©2008, Stephenie Freeman
Football is a tradition in our family. I was raised to love the sport. Everyone is raised in Oklahoma to love three things: God, family, and football. Preferably in that order. Saturdays in the fall were my family’s Sabbath—a holy day that was spent worshipping at Memorial Stadium in Norman.
My father coached the Pee Wee football team at my elementary school one season. He was a great Pee Wee coach, getting the kids to the games by promising Hershey candy bars afterwards. Obviously, it was just the motivation that his team needed to win. They were the City Champs that year.
My husband, The Golfer, played football when he was young. He was never the biggest guy on the team, but he was definitely one of the fastest. He claims to have scored several touchdowns during his junior high career, but there is no recorded evidence to actually prove his claims.
Now it’s my son’s turn to discover how much fun football can be. That is, if the coach and all of the football parents will let him.
It was during the first parent meeting that I found out how intense the Mighty Mite football league was going to be.
The coach informed all of us that the players, our little five- and six-year-old boys, need to be at every single practice come hell or high water. Sickness is no excuse. Unless my child is projectile vomiting or running an extremely fever, he’ll need to be at practice even if it’s just sitting on the sidelines infecting the rest of his teammates.
“And what about homework?” a concerned parent asked; a very good question since these first graders have it every night. The coach’s simple answer was that they could bring it to practice to work on in between drills. Nothing like learning how to add and catch a pass all in one fell swoop.
But I understand where the coach is coming from. I want to teach the Cheese that when you make a commitment to something you have to stick with it, rain or shine, homework or high fever.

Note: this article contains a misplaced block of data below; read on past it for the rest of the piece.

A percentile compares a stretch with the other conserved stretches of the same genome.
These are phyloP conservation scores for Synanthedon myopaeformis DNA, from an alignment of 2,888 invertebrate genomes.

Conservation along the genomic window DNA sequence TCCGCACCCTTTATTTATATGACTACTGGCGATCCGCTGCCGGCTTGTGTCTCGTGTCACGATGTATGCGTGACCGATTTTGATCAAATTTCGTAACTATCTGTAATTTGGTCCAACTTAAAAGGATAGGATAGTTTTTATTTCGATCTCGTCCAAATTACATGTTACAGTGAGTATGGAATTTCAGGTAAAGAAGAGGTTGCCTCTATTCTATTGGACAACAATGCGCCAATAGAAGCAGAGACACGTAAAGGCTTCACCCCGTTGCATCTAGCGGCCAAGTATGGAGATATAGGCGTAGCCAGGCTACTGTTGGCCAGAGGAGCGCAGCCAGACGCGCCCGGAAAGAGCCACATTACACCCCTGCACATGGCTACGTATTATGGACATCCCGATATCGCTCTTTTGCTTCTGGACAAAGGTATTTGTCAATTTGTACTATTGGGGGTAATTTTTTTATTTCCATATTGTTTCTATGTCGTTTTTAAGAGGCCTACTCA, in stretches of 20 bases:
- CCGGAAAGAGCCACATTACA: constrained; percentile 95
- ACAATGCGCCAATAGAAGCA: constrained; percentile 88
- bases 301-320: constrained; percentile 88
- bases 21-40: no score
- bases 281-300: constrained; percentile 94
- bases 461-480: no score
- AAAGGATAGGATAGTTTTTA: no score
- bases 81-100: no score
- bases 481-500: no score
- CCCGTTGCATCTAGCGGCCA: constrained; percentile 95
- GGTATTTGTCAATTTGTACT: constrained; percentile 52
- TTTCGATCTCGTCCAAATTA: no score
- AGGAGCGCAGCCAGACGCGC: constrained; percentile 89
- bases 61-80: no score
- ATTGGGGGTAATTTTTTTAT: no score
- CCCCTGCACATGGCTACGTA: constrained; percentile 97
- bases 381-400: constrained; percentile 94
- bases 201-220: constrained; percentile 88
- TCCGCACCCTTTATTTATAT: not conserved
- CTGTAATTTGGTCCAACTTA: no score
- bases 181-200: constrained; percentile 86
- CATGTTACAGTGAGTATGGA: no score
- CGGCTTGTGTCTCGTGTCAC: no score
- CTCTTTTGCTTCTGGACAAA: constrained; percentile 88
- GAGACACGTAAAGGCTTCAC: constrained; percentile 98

The coach also informed us that it is against the law in our state for a parent to talk to or touch an official.
My son spent the rest of the evening asking me what will happen to him when his father and I go to jail. Apparently he has been watching us closely during football games and has reason to be concerned.
Finally it was time for his first practice. I participated with the other parents in cheering for the team—cheering for every pass, the hits and the misses.
But there was one mom who wasn’t cheering. She was too busy focusing. While the rest of us lazily sat in our lawn chairs sipping our Starbucks, this mom squatted on the sideline, moving wherever she needed to get the best view of her child.
She was extremely attentive, this football mom, and I could quickly see why. Her son was good—really good—especially for a Mighty Mite player. He caught every pass that was thrown to him and was faster than any other kid on the team. She had reason to be so intense—she has a young Adrian Peterson or Sam Bradford on her hands.
My son, neither fast nor quick to catch the ball, was put on the line of scrimmage as a guard. My underweight son, who has often been referred to as “scrawny” and has never rated higher on the growth chart than the twentieth percentile, has actually shown some promise as a blocker. I think it’s because he likes getting to push kids around and not get in trouble. Lord knows he’s gotten plenty of practice at home with his little brother.
As the whistle blew, my usually timid child plowed right into the teammate he was covering, knocking him to the ground and falling right on top of him.
I tried my best not to cheer too loudly, out of respect for the other player’s parents, but it’s hard not to get excited when you realize that you’re raising the next Brian Bosworth.